Teljoy: The evolution of a South African brand

South Africans are very loyal to the homegrown brands they grew up with, and among the most renowned is Teljoy, a brand that celebrates its 50th anniversary this year. Rami Sassen, CEO of the company, tells the story about its evolution across the decades.

Over the years, many overseas brands have made their way into the South Africa marketplace, particularly over the past two and a half decades since South Africa became a democracy.

But, as South Africans, we still tend to be most loyal to the local brand names we know and love – the ones we grew up with, that our parents trusted, our friends use and that we, as adults now ourselves, rely on in turn. Ouma Rusks. Rooibos. Mrs Ball’s Chutney. Nandos. To name just a few. And, of course, Teljoy.

In fact, South Africans have Teljoy to thank for installing the very first televisions in the country, which happened when, as a nation, we finally switched on to the wonders of the ‘box’ in 1974.

By then, Teljoy had been in operation for five years already, since 1969 – the same year that the Boeing 747 made its maiden flight, The Brady Bunch was the first broadcast on the ABC network in the USA, and the first man walked on the moon – an event broadcast live around the world, including on television in other countries!

Realising that although South Africans couldn’t yet watch any of these events on television themselves, Theo Rutstein, the founder of Teljoy, knew that it was just a matter of time before the system arrived on our shores. So, he decided to put his money behind this vision.

As a result, with the seeds for an exciting business idea planted firmly in his head, Theo actually launched the company in 1969 with a forward-thinking campaign that gave people the opportunity to book a television then already for rent, in anticipation of the big switch.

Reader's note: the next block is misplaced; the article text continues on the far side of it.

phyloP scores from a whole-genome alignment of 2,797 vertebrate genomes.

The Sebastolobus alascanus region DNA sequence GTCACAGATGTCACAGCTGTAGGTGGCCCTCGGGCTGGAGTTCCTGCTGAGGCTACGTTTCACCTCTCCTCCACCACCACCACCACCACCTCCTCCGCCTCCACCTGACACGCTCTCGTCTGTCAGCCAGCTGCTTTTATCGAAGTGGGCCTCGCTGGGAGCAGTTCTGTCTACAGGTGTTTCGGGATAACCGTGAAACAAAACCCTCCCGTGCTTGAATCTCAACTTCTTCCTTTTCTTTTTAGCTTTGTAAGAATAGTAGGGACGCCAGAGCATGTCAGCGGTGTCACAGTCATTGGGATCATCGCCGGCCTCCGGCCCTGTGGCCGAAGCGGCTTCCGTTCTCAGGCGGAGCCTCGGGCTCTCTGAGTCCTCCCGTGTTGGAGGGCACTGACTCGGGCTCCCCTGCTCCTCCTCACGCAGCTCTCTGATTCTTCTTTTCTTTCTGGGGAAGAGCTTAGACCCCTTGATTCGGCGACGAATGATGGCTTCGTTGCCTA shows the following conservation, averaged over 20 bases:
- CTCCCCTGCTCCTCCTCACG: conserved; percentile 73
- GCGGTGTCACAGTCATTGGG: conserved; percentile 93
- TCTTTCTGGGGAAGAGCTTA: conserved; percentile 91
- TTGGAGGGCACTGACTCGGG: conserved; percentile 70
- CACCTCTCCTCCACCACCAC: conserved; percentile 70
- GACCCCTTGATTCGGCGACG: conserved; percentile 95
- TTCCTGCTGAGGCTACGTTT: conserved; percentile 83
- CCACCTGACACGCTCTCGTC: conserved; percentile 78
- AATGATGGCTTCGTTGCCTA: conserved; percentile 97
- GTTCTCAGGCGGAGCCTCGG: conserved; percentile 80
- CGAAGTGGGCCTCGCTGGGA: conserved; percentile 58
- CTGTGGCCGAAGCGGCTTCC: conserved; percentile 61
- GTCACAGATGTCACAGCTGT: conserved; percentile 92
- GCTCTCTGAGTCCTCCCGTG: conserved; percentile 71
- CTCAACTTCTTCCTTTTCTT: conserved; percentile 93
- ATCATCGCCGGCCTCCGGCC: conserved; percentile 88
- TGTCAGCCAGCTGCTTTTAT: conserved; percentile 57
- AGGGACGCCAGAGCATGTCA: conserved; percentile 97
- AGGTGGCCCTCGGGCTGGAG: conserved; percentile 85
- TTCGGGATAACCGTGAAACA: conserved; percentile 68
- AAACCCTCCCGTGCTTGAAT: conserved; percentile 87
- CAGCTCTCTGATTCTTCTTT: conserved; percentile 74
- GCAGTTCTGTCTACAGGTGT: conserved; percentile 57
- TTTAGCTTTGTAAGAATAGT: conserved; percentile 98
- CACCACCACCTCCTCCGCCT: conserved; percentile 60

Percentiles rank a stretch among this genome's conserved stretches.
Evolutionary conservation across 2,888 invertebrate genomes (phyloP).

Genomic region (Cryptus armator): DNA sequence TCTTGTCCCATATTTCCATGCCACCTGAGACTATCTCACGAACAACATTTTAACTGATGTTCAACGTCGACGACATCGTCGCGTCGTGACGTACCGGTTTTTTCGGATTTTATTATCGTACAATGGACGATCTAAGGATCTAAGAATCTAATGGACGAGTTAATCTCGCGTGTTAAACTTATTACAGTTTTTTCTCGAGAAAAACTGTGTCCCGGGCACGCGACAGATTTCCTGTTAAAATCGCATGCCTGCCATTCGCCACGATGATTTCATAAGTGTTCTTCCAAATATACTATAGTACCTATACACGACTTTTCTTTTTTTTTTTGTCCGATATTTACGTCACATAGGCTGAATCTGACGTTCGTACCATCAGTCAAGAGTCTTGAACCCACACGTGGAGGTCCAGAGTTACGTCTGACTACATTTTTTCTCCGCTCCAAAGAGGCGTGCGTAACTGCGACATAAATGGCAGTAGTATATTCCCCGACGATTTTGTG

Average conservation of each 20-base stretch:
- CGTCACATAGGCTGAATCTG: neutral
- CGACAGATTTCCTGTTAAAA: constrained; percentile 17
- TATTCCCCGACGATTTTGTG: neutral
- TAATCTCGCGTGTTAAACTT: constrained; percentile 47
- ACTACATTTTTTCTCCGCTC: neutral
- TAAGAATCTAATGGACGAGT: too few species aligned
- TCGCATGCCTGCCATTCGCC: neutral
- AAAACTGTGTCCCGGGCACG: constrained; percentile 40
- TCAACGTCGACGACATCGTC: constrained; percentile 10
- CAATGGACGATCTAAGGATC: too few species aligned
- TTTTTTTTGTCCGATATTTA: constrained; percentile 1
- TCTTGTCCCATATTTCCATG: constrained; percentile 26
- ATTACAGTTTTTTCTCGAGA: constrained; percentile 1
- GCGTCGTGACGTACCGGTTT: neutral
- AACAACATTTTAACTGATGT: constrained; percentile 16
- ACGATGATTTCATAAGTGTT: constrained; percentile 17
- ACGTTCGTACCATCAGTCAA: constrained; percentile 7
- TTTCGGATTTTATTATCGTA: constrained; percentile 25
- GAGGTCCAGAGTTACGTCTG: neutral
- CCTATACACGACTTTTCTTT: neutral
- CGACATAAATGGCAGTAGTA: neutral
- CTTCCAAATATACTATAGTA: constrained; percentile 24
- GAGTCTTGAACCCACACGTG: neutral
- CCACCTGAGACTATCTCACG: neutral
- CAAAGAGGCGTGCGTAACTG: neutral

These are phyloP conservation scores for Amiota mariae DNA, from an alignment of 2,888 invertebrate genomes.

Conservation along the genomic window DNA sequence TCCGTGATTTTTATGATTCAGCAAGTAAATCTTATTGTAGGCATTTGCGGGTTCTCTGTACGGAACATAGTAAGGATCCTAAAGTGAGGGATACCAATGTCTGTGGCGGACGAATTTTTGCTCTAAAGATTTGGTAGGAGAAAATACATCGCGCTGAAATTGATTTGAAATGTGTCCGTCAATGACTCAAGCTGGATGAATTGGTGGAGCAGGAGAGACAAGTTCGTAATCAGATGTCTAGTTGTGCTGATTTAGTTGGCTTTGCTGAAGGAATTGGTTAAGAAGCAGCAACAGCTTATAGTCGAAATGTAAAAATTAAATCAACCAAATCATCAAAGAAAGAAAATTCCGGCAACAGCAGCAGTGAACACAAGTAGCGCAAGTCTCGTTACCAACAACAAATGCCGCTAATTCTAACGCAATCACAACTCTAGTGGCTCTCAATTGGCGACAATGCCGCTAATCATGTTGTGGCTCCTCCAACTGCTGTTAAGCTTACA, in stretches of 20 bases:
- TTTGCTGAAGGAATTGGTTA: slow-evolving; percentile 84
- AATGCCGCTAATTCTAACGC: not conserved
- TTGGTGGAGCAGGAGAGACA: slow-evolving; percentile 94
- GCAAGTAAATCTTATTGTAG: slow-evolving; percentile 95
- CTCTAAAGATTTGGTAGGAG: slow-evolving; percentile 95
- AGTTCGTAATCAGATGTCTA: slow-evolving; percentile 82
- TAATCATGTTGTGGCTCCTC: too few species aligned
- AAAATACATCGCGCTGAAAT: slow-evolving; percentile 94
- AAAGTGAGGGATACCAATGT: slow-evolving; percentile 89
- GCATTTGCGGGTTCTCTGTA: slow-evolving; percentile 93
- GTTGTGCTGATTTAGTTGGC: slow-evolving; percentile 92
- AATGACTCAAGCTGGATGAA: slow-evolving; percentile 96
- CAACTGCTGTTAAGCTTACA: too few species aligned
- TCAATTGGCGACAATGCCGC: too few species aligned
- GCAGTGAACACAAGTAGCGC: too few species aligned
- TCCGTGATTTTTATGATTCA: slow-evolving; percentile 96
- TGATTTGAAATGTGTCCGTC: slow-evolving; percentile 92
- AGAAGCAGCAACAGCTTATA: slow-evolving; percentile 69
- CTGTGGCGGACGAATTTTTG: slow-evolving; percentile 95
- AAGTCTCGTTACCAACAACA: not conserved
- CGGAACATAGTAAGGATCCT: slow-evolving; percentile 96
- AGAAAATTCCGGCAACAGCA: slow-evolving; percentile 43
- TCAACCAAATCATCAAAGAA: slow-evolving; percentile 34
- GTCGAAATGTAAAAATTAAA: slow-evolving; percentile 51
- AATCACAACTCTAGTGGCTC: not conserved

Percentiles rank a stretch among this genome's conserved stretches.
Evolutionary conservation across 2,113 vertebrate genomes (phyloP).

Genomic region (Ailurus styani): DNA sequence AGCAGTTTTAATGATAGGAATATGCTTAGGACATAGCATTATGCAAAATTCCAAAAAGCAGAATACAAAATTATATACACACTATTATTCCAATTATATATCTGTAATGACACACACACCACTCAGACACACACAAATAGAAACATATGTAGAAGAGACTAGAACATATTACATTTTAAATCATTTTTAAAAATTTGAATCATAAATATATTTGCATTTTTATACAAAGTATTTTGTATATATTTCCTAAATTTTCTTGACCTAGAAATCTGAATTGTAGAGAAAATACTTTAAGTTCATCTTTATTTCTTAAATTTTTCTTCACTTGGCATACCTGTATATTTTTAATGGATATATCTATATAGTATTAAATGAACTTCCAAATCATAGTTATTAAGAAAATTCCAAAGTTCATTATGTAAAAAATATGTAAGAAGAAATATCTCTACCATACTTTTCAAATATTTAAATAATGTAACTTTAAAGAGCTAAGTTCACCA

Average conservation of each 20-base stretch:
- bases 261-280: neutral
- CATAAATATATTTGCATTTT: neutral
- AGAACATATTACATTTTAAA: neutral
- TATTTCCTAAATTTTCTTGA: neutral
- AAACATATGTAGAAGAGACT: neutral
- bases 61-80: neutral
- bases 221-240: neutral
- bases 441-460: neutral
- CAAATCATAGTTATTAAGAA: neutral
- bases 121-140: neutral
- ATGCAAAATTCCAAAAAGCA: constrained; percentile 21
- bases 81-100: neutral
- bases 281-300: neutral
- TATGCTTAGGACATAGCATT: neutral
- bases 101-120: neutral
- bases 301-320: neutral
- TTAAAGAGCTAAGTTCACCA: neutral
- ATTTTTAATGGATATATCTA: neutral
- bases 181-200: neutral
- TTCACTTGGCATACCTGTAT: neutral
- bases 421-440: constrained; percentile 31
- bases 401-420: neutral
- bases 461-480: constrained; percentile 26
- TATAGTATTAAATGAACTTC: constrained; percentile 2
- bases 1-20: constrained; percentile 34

And that’s how it came to pass that Teljoy installed the very first television sets in South Africa, in December 1974, and became the very first company in the country to supply sets commercially throughout South Africa.

From there, the ongoing evolution of the brand was set in motion, beginning with the establishment of bricks-and-mortar shops in key locations across the country, providing consumers with the rent-to-own model that has now become the company’s trusted business model.

From ever-increasing ranges of household appliances, to begin with, Teljoy gradually moved to supply furniture. Today, the company can supply customers with anything from the bedroom and dining suites, to couches, coffee tables and even lamps and patio furniture. There’s even a selection of strollers for babies.

Later, as technology and times evolved, a full range of electronics was added to the inventory, from computers and printers to cellphones, cameras, gaming consoles and beyond.

But it’s not only the product ranges themselves that have evolved over time. To keep the ‘joy’ in Teljoy alive and exciting for consumers means being at the cutting edge of retail and understanding how clients themselves want to conduct business in a rapidly and ever-changing world.

Therefore, the way in which the company conducts its business has also kept apace: five years ago, Teljoy first established an online presence and by 2016 the business had gone completely online, centralising all operations to up the game in service delivery and to bring even more value to customers.

The company name is still out there, top of the SA brands, to such an extent that many customers don’t even realise that the bricks-and-mortar shops no longer exist. The transition to online has been a seamless experience for customers. In a world where traditional retailers are struggling to survive, Teljoy ensured its success through an early transition to online.

But perhaps the most interesting thing about how the brand has evolved is in handling the economy itself. Ahead of the pack already 50 years ago with its rent-to-own model, Teljoy’s business model is as relevant today as it was when the company was first established: there’s no doubt that times are tough, but people still need things.

What better way to access what you need than by being able to upgrade or downgrade your account at any time, or even cancel it outright, thus avoiding the debt trap that so many South Africans fall into today or – even worse – being locked into hire purchase contracts that seem to last a lifetime.

Great brands endure when they are able to evolve with the times. The Teljoy story has proven to be one of them.

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